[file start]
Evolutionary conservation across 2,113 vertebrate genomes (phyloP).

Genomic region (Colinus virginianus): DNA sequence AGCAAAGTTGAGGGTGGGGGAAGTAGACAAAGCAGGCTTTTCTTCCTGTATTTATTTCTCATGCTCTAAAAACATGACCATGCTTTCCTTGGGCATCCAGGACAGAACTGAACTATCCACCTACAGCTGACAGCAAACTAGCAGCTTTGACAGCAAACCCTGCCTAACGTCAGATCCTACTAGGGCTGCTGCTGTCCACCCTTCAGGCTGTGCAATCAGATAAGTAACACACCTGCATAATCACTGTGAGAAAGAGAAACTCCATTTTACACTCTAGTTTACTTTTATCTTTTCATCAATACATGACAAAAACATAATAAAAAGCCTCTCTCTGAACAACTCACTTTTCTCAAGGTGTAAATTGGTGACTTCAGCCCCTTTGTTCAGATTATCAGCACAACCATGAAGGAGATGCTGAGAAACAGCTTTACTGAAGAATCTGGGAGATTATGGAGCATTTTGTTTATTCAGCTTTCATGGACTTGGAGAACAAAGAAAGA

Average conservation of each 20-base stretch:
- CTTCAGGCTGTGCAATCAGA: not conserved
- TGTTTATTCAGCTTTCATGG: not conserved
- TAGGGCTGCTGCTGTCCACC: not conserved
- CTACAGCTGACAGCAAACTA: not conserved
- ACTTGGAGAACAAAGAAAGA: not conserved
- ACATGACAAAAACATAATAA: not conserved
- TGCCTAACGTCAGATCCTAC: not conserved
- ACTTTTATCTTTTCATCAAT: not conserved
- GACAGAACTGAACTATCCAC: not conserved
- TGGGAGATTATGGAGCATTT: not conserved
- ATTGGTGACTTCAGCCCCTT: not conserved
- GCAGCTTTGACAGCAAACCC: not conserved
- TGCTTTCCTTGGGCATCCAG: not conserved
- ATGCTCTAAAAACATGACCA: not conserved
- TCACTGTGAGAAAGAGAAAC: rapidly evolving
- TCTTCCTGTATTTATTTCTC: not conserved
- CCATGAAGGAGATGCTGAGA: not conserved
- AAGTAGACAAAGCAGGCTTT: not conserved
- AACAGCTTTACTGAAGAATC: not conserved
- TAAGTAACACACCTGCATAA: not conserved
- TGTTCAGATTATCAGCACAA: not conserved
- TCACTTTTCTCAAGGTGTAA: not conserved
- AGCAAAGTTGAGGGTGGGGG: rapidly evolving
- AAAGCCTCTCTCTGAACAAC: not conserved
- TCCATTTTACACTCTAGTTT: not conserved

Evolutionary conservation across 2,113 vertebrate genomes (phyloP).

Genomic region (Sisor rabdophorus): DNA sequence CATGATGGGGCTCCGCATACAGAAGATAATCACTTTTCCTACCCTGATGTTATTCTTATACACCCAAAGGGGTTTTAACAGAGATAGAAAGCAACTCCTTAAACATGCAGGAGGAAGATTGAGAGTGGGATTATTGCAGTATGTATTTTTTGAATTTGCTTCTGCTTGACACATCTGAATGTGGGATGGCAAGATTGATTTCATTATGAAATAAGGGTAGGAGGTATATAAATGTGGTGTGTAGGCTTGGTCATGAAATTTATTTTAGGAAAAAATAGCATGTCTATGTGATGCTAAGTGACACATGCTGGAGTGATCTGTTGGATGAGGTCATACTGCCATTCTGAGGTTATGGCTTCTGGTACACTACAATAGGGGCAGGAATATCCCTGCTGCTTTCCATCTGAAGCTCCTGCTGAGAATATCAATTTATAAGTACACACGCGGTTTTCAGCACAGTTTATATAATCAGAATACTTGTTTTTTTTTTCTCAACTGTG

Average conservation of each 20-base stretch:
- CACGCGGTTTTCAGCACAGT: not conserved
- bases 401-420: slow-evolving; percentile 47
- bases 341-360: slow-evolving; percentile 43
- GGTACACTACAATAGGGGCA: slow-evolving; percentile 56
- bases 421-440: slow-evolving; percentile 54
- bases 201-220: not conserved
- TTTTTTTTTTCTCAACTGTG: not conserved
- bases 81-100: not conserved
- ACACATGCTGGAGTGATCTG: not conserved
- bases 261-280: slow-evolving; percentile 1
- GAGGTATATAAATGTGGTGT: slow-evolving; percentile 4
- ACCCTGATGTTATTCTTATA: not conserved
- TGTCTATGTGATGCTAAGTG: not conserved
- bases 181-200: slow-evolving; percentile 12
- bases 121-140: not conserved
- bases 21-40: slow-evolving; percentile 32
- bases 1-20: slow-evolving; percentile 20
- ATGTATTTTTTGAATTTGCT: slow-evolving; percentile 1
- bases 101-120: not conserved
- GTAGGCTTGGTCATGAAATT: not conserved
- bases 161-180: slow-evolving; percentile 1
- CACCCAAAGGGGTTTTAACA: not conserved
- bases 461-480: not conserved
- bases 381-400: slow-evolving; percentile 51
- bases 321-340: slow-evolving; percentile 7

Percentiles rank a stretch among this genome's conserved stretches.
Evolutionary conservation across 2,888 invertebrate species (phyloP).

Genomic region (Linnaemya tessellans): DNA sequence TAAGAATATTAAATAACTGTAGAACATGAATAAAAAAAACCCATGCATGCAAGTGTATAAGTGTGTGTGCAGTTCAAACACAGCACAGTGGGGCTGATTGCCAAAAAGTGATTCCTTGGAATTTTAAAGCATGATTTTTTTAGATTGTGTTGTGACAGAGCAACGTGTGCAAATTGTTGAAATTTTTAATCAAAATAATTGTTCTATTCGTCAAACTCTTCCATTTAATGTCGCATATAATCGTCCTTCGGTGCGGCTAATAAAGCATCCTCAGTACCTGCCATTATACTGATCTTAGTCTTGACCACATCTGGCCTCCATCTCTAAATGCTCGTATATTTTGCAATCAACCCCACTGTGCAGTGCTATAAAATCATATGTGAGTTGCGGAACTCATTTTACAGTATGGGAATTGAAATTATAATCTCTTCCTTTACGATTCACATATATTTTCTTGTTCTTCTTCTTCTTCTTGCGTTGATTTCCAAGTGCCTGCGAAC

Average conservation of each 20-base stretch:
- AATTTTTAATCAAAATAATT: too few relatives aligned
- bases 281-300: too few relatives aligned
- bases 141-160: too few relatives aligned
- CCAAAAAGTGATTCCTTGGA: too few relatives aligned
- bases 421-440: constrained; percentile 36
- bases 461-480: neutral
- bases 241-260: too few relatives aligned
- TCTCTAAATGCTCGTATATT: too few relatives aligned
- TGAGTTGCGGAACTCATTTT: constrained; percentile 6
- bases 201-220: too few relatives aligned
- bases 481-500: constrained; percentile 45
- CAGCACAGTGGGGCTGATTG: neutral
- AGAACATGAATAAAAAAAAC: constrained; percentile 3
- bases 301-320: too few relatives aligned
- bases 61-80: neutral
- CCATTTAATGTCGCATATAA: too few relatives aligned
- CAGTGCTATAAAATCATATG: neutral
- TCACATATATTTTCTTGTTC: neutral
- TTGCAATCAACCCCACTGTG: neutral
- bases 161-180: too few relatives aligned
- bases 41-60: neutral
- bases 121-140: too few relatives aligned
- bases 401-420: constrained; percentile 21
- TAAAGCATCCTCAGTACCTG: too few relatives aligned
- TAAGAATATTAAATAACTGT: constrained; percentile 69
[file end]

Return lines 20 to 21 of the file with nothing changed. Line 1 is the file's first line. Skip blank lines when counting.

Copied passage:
- CCATGAAGGAGATGCTGAGA: not conserved
- AAGTAGACAAAGCAGGCTTT: not conserved